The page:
April 1, 2021
At the St. Louis World’s Fair in 1904, an aerialist named Maud Wagner struck a deal with a tattoo artist. She would go on a date with him — if he taught her how to tattoo. Thus began the two most important love affairs of Wagner’s life: the tattoo artist and tattoos themselves.
Proudly adorned with hundreds of tattoos, renowned circus performer Maud Wagner was unlike most women in early 1900s America. In an era when women couldn't vote and had little say in their own fate, Wagner proudly took control of her body by decorating it with hundreds of tattoos, ranging from animals to military iconography to her own name displayed on her arm. At the height of her fame in the years before World War I, Wagner would earn the equivalent of about $2,000 per exhibition just to show off these tattoos to awestruck crowds — and then give tattoos to those who wanted them.
This is the wild, heroic tale of Maud Wagner, the first known female tattoo artist in American history.
March 5, 2021
On March 24, 1998, 23-year-old Amy Lynn Bradley disappeared— a Royal Caribbean cruise ship en route to the island of Curacao.
The easiest explanation is that Bradley fell overboard and vanished beneath the ocean waves. But Bradley was a strong swimmer. She was a trained lifeguard. The ship was not far from shore. And there was no evidence that she’d fallen into the water.
Bradley’s disappearance seems much more sinister than a case of someone accidentally lost at sea. Ever since Bradley vanished, there has been a string of odd sightings of her -- or at least a woman who looks just like her, right down to her unique tattoos. In 2005, someone even sent her family a gut-wrenching photograph that suggested she had been trafficked into sexual slavery.
But even after more than 20 years, chilling clues like these have given us few real answers, and we’re no closer to solving this baffling mystery than we were in 1998…
February 12, 2021
On February 19th, 2013, the naked corpse of a young woman was found floating in the water tank atop downtown L.A.’s Cecil Hotel.
The hotel’s maintenance workers had gone to check on the rooftop tank after guests complained that their water tasted funny. It was then that they found the severely waterlogged and decomposing body of 21-year-old Elisa Lam.
January 15, 2021
Malcolm X and Martin Luther King Jr. are two of the most iconic figures of the 1960s American civil rights movement. But they only met each other once — briefly, and almost by accident — in 1964.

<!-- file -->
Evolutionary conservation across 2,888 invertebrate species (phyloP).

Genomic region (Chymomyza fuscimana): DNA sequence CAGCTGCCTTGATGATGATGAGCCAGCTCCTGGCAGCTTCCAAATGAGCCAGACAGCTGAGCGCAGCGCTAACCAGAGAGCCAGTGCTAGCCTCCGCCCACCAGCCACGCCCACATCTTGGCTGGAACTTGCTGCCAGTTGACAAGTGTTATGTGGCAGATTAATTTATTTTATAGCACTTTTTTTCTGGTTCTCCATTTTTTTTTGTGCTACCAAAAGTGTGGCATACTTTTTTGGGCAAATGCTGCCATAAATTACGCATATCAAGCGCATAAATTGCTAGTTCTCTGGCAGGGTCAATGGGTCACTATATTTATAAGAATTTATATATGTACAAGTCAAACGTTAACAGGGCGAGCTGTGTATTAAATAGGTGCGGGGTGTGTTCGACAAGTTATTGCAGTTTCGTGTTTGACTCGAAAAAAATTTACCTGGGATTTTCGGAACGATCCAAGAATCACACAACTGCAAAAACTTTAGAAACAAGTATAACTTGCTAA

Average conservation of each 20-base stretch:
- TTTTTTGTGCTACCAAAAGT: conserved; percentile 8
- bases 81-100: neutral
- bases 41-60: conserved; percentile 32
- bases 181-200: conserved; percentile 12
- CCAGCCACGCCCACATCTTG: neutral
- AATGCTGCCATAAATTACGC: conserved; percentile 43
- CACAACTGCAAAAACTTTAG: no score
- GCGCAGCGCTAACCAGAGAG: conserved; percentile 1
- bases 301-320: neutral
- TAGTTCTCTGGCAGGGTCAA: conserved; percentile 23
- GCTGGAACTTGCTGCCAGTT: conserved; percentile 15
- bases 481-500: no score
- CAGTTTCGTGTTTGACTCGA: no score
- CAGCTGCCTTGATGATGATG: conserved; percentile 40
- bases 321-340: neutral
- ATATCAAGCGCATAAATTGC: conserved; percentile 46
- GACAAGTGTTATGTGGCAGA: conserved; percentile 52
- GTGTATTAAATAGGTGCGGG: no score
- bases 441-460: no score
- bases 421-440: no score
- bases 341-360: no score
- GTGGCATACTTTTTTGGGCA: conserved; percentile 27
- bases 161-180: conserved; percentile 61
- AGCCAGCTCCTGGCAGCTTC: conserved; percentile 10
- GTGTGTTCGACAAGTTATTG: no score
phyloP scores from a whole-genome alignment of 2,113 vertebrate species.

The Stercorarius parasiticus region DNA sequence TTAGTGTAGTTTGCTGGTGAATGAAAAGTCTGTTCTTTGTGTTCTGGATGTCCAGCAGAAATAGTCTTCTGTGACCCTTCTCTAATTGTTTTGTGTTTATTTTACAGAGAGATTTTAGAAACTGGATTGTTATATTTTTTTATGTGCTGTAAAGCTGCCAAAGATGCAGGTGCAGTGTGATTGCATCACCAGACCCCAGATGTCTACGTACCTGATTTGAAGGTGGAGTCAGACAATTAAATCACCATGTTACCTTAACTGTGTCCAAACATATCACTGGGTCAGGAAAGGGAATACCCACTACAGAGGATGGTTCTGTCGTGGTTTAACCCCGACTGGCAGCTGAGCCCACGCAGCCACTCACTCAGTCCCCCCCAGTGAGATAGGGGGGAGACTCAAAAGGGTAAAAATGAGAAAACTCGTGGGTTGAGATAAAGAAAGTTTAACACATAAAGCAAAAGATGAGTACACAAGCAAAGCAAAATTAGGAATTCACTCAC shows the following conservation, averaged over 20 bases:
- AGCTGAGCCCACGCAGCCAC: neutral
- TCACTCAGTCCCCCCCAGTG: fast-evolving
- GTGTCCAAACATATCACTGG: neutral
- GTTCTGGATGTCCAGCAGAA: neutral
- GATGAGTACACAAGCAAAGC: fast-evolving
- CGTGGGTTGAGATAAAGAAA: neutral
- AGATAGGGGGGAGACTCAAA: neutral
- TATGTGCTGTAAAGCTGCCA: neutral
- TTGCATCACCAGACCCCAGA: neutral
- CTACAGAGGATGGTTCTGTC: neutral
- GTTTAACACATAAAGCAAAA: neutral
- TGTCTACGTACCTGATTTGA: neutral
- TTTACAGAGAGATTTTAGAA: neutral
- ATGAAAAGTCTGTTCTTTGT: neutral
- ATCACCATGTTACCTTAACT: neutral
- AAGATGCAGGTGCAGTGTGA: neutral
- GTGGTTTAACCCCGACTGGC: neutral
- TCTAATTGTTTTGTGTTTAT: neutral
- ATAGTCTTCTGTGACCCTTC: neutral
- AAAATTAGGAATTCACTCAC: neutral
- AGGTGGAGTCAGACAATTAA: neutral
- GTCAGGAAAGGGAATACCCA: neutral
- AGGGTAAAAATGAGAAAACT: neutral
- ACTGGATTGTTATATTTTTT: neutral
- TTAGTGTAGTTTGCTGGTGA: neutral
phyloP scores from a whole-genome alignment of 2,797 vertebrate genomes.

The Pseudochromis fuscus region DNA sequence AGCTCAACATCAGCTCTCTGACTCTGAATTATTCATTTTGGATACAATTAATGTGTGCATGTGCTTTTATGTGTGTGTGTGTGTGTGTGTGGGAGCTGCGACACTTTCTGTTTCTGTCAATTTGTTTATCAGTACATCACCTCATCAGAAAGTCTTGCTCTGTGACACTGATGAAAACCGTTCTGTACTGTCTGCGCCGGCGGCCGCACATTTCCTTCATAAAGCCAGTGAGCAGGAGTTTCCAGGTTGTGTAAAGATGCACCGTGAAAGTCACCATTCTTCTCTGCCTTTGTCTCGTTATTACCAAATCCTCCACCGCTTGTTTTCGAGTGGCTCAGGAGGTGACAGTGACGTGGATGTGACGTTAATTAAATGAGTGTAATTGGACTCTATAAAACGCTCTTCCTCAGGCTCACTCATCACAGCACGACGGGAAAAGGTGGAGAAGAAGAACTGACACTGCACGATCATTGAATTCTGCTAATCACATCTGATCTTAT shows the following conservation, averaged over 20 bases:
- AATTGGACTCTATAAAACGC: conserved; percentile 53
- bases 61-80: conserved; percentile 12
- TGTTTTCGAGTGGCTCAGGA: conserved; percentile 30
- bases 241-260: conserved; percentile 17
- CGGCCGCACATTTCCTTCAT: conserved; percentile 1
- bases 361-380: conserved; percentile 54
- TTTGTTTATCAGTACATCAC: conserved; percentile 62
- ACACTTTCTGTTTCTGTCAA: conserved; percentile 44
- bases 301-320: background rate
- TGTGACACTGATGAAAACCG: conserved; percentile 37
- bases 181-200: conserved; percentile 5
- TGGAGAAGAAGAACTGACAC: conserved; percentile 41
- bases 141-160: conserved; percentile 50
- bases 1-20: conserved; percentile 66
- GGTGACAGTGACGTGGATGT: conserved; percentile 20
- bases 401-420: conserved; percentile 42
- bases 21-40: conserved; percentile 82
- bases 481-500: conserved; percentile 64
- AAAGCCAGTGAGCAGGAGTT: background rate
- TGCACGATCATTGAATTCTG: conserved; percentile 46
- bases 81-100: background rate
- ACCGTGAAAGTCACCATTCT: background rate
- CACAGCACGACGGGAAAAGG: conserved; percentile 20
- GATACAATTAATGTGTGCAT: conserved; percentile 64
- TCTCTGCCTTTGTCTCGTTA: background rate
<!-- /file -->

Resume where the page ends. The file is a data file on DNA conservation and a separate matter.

December 21, 2020
On November 24, 1971, a man who identified himself as Dan Cooper bought a one-way ticket from Portland to Seattle on Northwest Orient Airlines flight #305. He paid for his ticket in cash and made his way to seat 18C.
Shortly after take-off, he summoned one of the flight attendants, Florence Schaffner, to his seat. He handed her a piece of paper. The flight attendant, believing it to be a phone number or a pick-up line, slid the note into her pocket. But the man leaned forward. “Miss,” he said. “You’d better look at that note. I have a bomb.”
November 25, 2020
Throughout the 1830s, President Andrew Jackson ordered the forced removal of tens of thousands of Native Americans from their homelands east of the Mississippi River. This perilous journey to designated lands in the west, known as the Trail of Tears, was fraught with harsh winters, disease, and cruelty.
October 28, 2020
In 1692, the quiet Puritan settlement of Salem, Massachusetts descended into madness when its residents suddenly began accusing each other of witchcraft. Now known as the Salem witch trials, this phenomenon would go on to be the largest witch hunt in American history. But what caused the Salem witch trials in the first place?
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October 20, 2020
Elizabeth Short, aka the "Black Dahlia," was just 22 years old when she was brutally murdered in Los Angeles on January 15, 1947. It remains one of Hollywood's oldest cold cases to this day.
Discover the grisly true story of the Black Dahlia murder case and learn who may have killed 22-year-old Elizabeth Short in Los Angeles on January 15, 1947.